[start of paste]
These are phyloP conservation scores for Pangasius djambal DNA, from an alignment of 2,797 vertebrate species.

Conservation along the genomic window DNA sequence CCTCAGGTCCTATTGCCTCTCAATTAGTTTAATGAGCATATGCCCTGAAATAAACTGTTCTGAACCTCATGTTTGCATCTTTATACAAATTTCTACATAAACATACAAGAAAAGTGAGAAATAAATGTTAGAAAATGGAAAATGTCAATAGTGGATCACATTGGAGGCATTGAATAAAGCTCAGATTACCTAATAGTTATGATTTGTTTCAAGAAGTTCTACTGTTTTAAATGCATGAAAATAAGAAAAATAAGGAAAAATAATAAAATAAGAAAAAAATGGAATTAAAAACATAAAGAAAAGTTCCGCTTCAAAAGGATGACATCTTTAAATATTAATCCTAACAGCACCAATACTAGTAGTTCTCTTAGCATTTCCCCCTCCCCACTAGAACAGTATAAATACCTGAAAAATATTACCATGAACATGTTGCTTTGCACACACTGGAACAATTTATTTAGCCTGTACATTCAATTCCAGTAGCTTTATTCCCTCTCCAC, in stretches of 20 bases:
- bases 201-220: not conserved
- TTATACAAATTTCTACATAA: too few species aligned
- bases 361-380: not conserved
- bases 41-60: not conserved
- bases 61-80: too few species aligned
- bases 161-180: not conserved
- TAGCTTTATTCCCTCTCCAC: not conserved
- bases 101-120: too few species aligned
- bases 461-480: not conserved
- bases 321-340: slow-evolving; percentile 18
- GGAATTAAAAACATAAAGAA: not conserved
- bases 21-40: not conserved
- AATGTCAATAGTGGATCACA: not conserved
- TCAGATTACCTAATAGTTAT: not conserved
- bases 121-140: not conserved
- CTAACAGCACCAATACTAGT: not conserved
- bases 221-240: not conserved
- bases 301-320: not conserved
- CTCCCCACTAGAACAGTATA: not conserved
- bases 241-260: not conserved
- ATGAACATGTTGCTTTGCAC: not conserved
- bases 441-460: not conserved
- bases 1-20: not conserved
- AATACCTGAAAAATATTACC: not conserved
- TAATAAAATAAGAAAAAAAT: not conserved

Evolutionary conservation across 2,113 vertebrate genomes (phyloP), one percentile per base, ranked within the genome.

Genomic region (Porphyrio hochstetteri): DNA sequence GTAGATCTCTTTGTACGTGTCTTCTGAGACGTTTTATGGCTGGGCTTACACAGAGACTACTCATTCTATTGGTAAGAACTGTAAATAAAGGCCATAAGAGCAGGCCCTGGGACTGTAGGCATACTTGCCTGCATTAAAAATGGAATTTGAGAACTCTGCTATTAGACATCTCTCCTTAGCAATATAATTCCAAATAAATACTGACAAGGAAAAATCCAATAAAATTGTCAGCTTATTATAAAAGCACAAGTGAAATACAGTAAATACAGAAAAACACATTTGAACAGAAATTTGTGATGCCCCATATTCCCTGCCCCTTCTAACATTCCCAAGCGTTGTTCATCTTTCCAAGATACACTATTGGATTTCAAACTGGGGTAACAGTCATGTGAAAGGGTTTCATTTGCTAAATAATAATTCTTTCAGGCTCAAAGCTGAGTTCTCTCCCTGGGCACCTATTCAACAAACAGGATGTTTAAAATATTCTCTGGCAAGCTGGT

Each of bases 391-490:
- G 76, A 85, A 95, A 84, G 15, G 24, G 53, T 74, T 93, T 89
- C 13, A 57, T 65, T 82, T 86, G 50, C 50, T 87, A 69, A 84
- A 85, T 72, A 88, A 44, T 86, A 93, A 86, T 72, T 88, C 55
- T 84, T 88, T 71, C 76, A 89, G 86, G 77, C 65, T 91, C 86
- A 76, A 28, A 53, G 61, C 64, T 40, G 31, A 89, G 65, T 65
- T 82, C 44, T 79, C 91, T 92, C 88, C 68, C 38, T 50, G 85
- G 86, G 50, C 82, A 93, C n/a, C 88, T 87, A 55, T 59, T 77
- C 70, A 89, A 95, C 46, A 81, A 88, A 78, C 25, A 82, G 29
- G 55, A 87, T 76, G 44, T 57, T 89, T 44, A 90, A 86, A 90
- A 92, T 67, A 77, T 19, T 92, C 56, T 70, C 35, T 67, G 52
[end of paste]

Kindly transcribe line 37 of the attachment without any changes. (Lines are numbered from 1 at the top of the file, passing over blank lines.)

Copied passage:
- G 86, G 50, C 82, A 93, C n/a, C 88, T 87, A 55, T 59, T 77